With the disappearance of an airplane high up in its skies, the mysterious region that is Southeast Asia re-appeared in our line of sight. Have we also lost touch with the complex world of art from this region? The forms Southeast Asian art takes reveal feelings familiar to Chinese artists: contempt for bureaucracy, tension with Western contemporary art rhetoric, a reluctant embrace of and distance to quotidian social reality, and a sidestepping around modernist painting. In this issue’s cover feature, we invite leading scholars from the region to elucidate these peculiarities and others: art historian T.K. Sabapathy recalls four seminal art happenings from the 1970s; David Teh proposes a rubric for video art; Zineng Wang offers an overview of ethnic Chinese painters; Iola Lenzi delineates the roots of conceptual art; and Alia Swastika considers the governance of Singapore over a contemporary art otherwise informed by a densely plural cultural context.

For this issue’s artist feature, Fang Tze-Hsu peeks behind the screen of Singaporean artist Ho Tzu Nyen’s practice, which since 2009 has gradually generated work less and less narrative in nature. This issue also sees the introduction of our new experimental and alternative features, here discussing the state of street art in Hong Kong, the Treasure Hill movement in Taipei, and the latest instant-auction craze in the Mainland.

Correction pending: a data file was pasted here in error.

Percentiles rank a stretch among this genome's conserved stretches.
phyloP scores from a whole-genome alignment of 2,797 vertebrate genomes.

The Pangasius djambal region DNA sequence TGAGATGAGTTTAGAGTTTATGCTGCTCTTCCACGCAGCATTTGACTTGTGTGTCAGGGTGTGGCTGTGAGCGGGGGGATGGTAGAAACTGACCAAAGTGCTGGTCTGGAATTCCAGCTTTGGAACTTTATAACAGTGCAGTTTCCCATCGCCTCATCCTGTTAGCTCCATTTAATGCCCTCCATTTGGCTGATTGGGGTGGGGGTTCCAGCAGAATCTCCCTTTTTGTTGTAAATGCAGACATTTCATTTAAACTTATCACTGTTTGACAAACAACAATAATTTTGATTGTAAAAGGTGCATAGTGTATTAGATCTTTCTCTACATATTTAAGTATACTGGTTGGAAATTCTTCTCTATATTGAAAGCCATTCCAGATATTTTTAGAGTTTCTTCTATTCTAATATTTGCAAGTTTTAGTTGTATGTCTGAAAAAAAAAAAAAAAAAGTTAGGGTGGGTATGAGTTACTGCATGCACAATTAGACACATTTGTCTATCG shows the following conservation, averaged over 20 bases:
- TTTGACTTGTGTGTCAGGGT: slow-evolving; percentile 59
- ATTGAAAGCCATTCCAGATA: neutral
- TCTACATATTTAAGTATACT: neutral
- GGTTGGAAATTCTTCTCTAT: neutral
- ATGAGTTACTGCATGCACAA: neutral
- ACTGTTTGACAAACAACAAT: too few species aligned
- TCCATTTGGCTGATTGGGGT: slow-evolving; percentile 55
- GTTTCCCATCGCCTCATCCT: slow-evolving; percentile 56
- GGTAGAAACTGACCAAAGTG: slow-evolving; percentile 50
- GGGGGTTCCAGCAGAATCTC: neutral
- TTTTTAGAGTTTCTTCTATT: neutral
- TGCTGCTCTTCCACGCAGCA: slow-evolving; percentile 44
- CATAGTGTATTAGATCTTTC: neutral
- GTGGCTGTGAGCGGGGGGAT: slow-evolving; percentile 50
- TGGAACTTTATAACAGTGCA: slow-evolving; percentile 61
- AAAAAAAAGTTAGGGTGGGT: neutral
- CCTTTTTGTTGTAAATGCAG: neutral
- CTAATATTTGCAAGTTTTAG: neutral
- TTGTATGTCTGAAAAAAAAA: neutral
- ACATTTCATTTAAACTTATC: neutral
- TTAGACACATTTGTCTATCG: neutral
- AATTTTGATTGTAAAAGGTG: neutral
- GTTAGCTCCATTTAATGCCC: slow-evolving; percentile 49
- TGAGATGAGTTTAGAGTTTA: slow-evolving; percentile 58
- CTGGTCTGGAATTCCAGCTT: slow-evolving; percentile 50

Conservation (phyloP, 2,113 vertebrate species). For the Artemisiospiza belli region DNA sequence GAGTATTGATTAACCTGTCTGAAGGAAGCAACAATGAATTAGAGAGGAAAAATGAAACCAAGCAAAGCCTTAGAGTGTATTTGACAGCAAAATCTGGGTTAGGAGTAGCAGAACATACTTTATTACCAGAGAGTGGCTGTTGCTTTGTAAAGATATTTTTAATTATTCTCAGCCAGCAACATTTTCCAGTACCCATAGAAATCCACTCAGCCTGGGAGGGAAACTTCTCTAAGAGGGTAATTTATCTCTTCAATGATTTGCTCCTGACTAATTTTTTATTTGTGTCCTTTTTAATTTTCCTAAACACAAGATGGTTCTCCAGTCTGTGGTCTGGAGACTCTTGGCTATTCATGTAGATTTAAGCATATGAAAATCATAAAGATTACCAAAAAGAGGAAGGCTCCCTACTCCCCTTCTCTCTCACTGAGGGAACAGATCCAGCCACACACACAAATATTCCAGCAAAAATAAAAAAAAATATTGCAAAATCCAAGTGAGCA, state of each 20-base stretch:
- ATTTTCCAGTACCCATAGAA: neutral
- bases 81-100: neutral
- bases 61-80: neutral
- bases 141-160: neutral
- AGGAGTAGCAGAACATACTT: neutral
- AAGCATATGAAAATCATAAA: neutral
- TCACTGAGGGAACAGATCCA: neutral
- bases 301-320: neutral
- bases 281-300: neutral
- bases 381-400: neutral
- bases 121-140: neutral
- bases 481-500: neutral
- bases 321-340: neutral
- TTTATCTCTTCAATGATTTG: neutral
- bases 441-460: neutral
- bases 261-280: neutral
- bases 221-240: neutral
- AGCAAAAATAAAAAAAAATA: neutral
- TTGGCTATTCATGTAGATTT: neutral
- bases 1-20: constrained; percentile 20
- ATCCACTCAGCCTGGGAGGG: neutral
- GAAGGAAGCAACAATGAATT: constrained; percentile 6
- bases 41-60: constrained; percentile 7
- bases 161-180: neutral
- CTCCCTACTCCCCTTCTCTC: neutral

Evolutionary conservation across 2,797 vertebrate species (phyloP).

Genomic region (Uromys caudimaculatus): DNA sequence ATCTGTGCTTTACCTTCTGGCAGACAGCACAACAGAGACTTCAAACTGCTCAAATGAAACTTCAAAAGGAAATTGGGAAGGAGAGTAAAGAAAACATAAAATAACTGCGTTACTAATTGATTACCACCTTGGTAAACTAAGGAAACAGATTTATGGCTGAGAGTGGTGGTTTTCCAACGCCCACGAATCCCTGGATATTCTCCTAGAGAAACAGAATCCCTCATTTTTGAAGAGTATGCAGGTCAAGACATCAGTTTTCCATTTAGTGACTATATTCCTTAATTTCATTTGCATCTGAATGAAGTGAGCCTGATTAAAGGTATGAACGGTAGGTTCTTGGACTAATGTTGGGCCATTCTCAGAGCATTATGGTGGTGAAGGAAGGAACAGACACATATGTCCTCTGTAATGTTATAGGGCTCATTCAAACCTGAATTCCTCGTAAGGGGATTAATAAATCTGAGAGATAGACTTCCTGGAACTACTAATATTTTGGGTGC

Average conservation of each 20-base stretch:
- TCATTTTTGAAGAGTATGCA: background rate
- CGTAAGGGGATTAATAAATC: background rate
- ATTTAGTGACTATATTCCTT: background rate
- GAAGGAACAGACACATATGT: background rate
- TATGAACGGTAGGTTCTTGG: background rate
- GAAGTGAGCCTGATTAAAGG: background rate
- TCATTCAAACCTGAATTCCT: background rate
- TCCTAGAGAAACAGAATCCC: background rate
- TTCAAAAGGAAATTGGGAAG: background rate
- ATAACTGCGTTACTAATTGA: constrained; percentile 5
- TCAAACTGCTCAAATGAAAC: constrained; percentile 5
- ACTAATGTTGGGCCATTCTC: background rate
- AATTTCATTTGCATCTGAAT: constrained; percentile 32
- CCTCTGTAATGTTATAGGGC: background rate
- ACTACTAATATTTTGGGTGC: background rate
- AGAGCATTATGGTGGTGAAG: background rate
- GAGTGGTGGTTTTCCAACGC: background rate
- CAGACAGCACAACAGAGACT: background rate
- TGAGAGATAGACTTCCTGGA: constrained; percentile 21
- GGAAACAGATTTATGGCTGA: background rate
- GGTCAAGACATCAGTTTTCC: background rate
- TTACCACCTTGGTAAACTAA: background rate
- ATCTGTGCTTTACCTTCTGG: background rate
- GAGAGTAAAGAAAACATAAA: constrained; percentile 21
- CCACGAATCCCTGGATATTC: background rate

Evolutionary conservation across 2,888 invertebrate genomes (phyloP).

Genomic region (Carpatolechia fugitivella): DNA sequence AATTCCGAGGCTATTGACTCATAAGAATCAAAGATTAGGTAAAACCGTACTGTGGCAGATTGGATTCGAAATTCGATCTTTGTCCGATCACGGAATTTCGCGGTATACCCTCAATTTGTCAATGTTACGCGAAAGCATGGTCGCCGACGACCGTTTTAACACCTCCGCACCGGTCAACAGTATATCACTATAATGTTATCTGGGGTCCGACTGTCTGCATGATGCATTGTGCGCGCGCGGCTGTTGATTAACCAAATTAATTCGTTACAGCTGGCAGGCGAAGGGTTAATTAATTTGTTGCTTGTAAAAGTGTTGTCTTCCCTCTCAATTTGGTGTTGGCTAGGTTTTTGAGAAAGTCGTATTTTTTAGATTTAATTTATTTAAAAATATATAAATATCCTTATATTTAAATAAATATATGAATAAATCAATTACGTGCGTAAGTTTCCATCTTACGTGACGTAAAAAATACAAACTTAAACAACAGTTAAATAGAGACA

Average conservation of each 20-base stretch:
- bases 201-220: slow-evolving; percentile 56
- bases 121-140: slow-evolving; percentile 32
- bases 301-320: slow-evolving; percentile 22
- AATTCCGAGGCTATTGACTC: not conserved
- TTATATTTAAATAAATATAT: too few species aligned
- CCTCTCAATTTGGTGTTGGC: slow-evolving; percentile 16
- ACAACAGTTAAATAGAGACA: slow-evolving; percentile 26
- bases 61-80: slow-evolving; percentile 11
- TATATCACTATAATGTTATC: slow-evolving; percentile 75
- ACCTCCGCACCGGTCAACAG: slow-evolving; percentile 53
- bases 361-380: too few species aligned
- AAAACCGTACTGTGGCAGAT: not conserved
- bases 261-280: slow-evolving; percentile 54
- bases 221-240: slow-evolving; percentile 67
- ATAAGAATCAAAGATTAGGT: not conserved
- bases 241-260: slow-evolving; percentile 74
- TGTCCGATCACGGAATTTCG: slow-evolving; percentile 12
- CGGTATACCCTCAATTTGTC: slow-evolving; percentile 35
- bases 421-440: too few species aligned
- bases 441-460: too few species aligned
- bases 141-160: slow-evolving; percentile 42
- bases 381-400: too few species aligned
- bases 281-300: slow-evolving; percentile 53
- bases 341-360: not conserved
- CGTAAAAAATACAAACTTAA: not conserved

At the top of the magazine, we present a refined version of a panel discussion in Hong Kong on the “three art worlds” of Chinese art: an interview with curator Li Zhenhua on his 15 years researching new media art; a tight exploration of Zoe Zhang Bing’s “9 m2” exhibition series at the Goethe-Institut in Shanghai; a quick reiteration of Karen Archey and Robin Peckham’s thinking behind the UCCA show “Art Post-Internet”; a candid feeling for the role grieving has played in the work of Au Hoi Lam; concerted readings of the two recent art historical efforts On Radical Art: The 80s Scene in Shanghai and Gray Carneval: Art in China Since 2000; a run-through of Robert Zollitsch and Gong Linna’s “new Chinese art music”; an overview of the politics of independent spaces in Singapore; and a heartfelt tribute to the late and great historian of Chinese art, James Cahill.

Readers hoping for direct exhibition critique and commentary won’t be disappointed with the 15 reviews in our April issue. We walk through major shows at OCAT in Shenzhen and CAFAM in Beijing, as well as The Wrong biennial of digital art, perhaps the world’s first. Solo efforts from Bharti Kher, Gabriel Lester, Liang Manqi, LeJX, Lee Kit, Xu Qu, and Lin Yan also make the cut, as do group shows in Bangkok, Shanghai, Beijing, Hong Kong, and Singapore. Enjoy.